We are all stories. Our stories are woven from the stories of our parents, our grandparents and so on through our ancestral trail. Some of our stories are more complex than others, their narratives ducking and weaving across and around war and trauma and flight. Some of our stories are thickly woven with tales passed verbally or otherwise down the generations, some are spread more thinly but are nonetheless relevant. Our stories are told and untold, simple and intricate, known and unknown, colourful and shades of grey, layered and exposed, obscured and visible.
We are continually adding to our stories. All the things we see, taste, hear and smell, each experience we have, each lesson we learn, every connection we make adds another chapter to our own story. And our story is passed on to our children and their children, and so on. Of course, there are some stories which end with us. All stories must have a beginning and often they also have an ending. There is nothing wrong with that.
I believe my own story is a complex one. On both sides of my family there is revolution, war, conquerors and vanquished, flight and refugees, loss and rebuilding. Each one of those tales is interwoven into my DNA, forming a multifaceted narrative. My father’s family began with German crusaders who, in the 12th and 13th centuries settled in Kurland, now known as Latvia. My father’s family lived on their estate for over 700 years, it was their home and their homeland, until they lost it during the Latvian War of Independence and were eventually resettled by the Nazi government into Poland. But despite the life they knew and loved disappearing so violently, the family have survived. Scattered around the world, they keep in contact with regular family reunions where stories are told, retold and remembered.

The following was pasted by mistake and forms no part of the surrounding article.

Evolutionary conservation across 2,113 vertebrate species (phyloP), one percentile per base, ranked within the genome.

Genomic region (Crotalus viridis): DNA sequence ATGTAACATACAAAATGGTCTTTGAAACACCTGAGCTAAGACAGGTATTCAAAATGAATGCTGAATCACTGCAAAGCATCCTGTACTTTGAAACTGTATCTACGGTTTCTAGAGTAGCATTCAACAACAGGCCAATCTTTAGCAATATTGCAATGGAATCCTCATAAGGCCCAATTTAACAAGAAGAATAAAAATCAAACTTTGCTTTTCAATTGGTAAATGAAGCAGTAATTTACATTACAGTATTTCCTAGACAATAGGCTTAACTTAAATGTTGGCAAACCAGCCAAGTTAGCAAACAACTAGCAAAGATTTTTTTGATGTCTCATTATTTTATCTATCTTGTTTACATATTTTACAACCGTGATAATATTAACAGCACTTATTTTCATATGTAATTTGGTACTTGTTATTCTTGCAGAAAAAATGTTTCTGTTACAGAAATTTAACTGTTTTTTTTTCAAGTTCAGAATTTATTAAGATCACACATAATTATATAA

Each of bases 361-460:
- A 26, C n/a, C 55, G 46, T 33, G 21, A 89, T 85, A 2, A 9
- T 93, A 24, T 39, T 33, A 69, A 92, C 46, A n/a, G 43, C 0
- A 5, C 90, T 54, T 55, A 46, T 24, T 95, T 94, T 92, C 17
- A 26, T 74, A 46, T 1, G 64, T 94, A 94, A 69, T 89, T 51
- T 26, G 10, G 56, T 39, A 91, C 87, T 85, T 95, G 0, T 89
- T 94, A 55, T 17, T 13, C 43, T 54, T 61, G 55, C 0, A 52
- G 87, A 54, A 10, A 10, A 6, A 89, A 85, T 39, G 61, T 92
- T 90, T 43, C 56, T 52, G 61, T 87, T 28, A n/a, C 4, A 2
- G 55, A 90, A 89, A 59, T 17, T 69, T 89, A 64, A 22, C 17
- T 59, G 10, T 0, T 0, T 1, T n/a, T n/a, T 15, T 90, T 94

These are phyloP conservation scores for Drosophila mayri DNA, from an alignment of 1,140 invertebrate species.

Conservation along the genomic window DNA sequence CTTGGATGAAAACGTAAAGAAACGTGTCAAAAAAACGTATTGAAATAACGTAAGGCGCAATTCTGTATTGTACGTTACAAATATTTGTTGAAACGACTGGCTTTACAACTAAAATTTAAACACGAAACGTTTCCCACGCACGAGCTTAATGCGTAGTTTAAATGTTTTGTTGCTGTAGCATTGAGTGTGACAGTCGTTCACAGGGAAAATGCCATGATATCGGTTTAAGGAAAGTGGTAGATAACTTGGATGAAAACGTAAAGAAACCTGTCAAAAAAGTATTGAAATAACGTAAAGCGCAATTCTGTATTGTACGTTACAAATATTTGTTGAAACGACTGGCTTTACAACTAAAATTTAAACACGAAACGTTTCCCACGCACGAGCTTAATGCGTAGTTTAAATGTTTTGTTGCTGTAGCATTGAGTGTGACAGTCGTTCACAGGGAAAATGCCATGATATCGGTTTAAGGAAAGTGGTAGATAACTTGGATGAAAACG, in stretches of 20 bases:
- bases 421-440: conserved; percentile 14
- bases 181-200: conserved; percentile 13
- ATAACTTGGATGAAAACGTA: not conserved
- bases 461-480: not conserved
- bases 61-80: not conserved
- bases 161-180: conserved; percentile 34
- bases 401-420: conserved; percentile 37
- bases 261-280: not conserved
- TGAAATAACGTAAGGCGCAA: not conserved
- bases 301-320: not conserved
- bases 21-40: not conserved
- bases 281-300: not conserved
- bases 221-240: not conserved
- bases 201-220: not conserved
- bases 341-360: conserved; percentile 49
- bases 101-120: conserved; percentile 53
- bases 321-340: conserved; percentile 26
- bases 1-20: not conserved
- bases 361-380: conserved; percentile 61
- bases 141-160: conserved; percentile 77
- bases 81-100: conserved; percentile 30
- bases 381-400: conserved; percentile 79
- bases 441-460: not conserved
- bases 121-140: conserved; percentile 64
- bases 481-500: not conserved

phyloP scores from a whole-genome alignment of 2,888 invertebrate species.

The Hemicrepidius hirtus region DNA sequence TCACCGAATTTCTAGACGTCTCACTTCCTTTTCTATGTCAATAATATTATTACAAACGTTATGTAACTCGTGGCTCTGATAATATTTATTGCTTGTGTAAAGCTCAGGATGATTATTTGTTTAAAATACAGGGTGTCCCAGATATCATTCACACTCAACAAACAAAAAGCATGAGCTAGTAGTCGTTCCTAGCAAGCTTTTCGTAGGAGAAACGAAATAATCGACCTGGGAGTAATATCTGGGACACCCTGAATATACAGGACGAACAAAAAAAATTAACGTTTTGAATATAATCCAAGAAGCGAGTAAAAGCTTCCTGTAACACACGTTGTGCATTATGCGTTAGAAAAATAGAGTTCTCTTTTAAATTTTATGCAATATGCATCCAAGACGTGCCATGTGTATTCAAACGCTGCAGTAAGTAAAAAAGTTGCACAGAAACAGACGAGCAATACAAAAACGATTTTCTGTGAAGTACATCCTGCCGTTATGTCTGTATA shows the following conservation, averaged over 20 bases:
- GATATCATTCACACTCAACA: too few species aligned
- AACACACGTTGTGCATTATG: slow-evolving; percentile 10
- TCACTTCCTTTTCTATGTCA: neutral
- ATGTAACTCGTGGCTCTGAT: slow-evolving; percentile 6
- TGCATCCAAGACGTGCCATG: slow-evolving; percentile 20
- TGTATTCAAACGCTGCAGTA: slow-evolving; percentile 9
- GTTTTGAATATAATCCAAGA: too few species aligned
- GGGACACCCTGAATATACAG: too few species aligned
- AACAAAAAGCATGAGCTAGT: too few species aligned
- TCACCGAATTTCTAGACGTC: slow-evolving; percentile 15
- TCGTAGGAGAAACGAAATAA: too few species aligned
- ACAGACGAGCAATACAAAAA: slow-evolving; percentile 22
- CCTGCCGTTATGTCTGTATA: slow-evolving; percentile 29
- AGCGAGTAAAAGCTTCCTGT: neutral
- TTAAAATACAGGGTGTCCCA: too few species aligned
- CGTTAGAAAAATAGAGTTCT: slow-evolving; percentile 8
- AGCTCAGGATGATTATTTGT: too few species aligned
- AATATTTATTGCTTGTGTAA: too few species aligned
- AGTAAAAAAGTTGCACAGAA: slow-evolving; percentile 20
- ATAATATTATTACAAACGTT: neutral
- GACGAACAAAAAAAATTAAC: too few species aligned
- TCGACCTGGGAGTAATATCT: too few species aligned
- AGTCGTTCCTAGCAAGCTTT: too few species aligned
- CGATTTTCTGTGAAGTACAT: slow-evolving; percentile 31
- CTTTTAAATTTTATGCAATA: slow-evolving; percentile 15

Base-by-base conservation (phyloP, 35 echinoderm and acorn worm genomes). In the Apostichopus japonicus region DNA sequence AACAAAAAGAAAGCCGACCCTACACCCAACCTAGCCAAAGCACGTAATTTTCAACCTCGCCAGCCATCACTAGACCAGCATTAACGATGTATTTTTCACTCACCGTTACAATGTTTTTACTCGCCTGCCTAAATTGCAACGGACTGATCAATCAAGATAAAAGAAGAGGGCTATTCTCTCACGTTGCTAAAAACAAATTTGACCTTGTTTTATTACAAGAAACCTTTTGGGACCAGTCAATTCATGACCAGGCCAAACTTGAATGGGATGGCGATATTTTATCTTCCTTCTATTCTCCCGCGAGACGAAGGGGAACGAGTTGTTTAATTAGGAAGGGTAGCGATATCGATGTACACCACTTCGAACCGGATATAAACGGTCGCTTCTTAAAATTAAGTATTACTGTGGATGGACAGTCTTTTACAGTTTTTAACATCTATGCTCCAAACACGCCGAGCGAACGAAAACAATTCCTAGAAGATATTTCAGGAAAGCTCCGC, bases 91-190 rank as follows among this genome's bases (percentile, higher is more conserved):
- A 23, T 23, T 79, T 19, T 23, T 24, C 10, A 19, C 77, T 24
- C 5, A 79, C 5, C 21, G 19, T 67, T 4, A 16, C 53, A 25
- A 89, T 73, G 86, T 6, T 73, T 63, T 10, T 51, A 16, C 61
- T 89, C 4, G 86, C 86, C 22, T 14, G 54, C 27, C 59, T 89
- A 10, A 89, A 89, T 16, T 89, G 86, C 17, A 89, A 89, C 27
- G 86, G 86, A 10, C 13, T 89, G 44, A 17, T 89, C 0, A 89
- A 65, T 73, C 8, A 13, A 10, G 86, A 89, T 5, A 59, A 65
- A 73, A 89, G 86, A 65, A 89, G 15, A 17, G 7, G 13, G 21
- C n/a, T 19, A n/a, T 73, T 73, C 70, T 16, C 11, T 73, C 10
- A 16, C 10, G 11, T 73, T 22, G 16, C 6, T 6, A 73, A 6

I don’t know the beginnings of my mother’s family, but my grandmother told me her family had their origins in Sweden, moving centuries ago to Russia, where they were part of the aristocracy. I believe my maternal grandfather’s family were originally among the Tartars who invaded Russia in the 13th century but I know very little about his family. Both of my maternal grandparents were close to the last Tsar of Russia and his family. They had to flee their beloved country during the Russian Revolution, never to return. But they survived and rebuilt their lives. One day I hope to learn more about their stories.
The narratives of war, upheaval, struggle and seeking refuge are tightly interwoven into my story, as are the tales of survival and rebuilding. I have added my own chapters to these stories, and I’m certain each of my sons are busy adding their own tales to our shared story. I am heartened by the knowledge that no individual story is forced to accept the narrative they began with. Each of us can revise and rewrite our stories as much or as little as we want to. We have the power to take a different path, to edit, to enhance or embellish as we please.
What is your story?